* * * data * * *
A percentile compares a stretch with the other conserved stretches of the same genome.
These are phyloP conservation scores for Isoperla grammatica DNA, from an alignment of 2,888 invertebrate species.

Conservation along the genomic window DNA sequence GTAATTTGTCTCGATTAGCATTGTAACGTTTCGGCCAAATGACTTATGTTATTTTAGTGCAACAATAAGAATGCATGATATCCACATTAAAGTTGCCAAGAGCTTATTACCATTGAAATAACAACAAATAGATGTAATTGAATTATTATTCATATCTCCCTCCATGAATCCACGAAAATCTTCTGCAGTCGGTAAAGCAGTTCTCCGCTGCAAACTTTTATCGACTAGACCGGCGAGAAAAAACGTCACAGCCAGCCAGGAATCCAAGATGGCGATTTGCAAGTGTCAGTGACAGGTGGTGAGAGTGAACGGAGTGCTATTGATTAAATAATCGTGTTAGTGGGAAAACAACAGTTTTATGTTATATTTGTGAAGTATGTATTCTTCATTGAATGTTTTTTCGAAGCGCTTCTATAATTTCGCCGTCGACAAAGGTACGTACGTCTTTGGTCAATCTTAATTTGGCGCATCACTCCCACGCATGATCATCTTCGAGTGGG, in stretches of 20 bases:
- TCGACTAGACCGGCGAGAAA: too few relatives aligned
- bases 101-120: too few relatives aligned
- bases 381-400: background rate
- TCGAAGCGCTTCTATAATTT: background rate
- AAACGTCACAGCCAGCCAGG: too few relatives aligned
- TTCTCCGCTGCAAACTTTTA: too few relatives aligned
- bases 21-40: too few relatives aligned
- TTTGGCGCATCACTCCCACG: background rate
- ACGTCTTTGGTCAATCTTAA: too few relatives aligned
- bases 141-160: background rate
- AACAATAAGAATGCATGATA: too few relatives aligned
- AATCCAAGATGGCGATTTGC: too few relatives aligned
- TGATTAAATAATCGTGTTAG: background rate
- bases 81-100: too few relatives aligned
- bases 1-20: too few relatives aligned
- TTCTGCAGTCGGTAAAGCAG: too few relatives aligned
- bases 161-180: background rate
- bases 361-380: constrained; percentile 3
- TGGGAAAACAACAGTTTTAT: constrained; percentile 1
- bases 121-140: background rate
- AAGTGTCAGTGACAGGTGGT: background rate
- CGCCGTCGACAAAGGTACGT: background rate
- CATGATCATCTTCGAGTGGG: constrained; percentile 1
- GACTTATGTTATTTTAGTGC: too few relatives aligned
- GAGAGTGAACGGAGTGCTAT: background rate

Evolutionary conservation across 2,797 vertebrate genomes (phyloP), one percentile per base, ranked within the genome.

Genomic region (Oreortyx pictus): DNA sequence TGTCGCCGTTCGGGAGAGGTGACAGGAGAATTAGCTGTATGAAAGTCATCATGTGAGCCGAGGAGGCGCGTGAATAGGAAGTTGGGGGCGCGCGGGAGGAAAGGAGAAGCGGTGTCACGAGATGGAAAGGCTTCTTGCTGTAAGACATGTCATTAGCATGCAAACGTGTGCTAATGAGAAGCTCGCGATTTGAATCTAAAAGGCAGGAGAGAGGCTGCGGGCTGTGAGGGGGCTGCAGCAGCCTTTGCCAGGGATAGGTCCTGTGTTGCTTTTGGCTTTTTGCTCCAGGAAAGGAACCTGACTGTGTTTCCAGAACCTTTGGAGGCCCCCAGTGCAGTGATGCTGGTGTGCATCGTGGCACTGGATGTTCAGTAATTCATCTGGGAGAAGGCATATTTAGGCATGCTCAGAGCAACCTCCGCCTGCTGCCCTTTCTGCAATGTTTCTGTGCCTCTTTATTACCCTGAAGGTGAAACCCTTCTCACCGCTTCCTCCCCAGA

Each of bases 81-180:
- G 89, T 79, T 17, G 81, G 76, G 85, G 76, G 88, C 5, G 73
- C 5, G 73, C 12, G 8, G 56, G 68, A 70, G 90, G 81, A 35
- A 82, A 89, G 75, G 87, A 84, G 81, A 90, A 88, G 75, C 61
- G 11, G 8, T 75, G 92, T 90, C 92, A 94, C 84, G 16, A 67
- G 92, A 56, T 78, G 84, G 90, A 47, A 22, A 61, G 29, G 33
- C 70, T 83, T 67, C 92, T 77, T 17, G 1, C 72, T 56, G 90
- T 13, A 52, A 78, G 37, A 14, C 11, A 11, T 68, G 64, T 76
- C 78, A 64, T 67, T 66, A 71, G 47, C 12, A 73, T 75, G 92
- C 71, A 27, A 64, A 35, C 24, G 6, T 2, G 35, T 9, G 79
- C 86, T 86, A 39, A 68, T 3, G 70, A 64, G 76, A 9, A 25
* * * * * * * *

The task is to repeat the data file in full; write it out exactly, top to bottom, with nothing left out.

A percentile compares a stretch with the other conserved stretches of the same genome.
These are phyloP conservation scores for Isoperla grammatica DNA, from an alignment of 2,888 invertebrate species.

Conservation along the genomic window DNA sequence GTAATTTGTCTCGATTAGCATTGTAACGTTTCGGCCAAATGACTTATGTTATTTTAGTGCAACAATAAGAATGCATGATATCCACATTAAAGTTGCCAAGAGCTTATTACCATTGAAATAACAACAAATAGATGTAATTGAATTATTATTCATATCTCCCTCCATGAATCCACGAAAATCTTCTGCAGTCGGTAAAGCAGTTCTCCGCTGCAAACTTTTATCGACTAGACCGGCGAGAAAAAACGTCACAGCCAGCCAGGAATCCAAGATGGCGATTTGCAAGTGTCAGTGACAGGTGGTGAGAGTGAACGGAGTGCTATTGATTAAATAATCGTGTTAGTGGGAAAACAACAGTTTTATGTTATATTTGTGAAGTATGTATTCTTCATTGAATGTTTTTTCGAAGCGCTTCTATAATTTCGCCGTCGACAAAGGTACGTACGTCTTTGGTCAATCTTAATTTGGCGCATCACTCCCACGCATGATCATCTTCGAGTGGG, in stretches of 20 bases:
- TCGACTAGACCGGCGAGAAA: too few relatives aligned
- bases 101-120: too few relatives aligned
- bases 381-400: background rate
- TCGAAGCGCTTCTATAATTT: background rate
- AAACGTCACAGCCAGCCAGG: too few relatives aligned
- TTCTCCGCTGCAAACTTTTA: too few relatives aligned
- bases 21-40: too few relatives aligned
- TTTGGCGCATCACTCCCACG: background rate
- ACGTCTTTGGTCAATCTTAA: too few relatives aligned
- bases 141-160: background rate
- AACAATAAGAATGCATGATA: too few relatives aligned
- AATCCAAGATGGCGATTTGC: too few relatives aligned
- TGATTAAATAATCGTGTTAG: background rate
- bases 81-100: too few relatives aligned
- bases 1-20: too few relatives aligned
- TTCTGCAGTCGGTAAAGCAG: too few relatives aligned
- bases 161-180: background rate
- bases 361-380: constrained; percentile 3
- TGGGAAAACAACAGTTTTAT: constrained; percentile 1
- bases 121-140: background rate
- AAGTGTCAGTGACAGGTGGT: background rate
- CGCCGTCGACAAAGGTACGT: background rate
- CATGATCATCTTCGAGTGGG: constrained; percentile 1
- GACTTATGTTATTTTAGTGC: too few relatives aligned
- GAGAGTGAACGGAGTGCTAT: background rate

Evolutionary conservation across 2,797 vertebrate genomes (phyloP), one percentile per base, ranked within the genome.

Genomic region (Oreortyx pictus): DNA sequence TGTCGCCGTTCGGGAGAGGTGACAGGAGAATTAGCTGTATGAAAGTCATCATGTGAGCCGAGGAGGCGCGTGAATAGGAAGTTGGGGGCGCGCGGGAGGAAAGGAGAAGCGGTGTCACGAGATGGAAAGGCTTCTTGCTGTAAGACATGTCATTAGCATGCAAACGTGTGCTAATGAGAAGCTCGCGATTTGAATCTAAAAGGCAGGAGAGAGGCTGCGGGCTGTGAGGGGGCTGCAGCAGCCTTTGCCAGGGATAGGTCCTGTGTTGCTTTTGGCTTTTTGCTCCAGGAAAGGAACCTGACTGTGTTTCCAGAACCTTTGGAGGCCCCCAGTGCAGTGATGCTGGTGTGCATCGTGGCACTGGATGTTCAGTAATTCATCTGGGAGAAGGCATATTTAGGCATGCTCAGAGCAACCTCCGCCTGCTGCCCTTTCTGCAATGTTTCTGTGCCTCTTTATTACCCTGAAGGTGAAACCCTTCTCACCGCTTCCTCCCCAGA

Each of bases 81-180:
- G 89, T 79, T 17, G 81, G 76, G 85, G 76, G 88, C 5, G 73
- C 5, G 73, C 12, G 8, G 56, G 68, A 70, G 90, G 81, A 35
- A 82, A 89, G 75, G 87, A 84, G 81, A 90, A 88, G 75, C 61
- G 11, G 8, T 75, G 92, T 90, C 92, A 94, C 84, G 16, A 67
- G 92, A 56, T 78, G 84, G 90, A 47, A 22, A 61, G 29, G 33
- C 70, T 83, T 67, C 92, T 77, T 17, G 1, C 72, T 56, G 90
- T 13, A 52, A 78, G 37, A 14, C 11, A 11, T 68, G 64, T 76
- C 78, A 64, T 67, T 66, A 71, G 47, C 12, A 73, T 75, G 92
- C 71, A 27, A 64, A 35, C 24, G 6, T 2, G 35, T 9, G 79
- C 86, T 86, A 39, A 68, T 3, G 70, A 64, G 76, A 9, A 25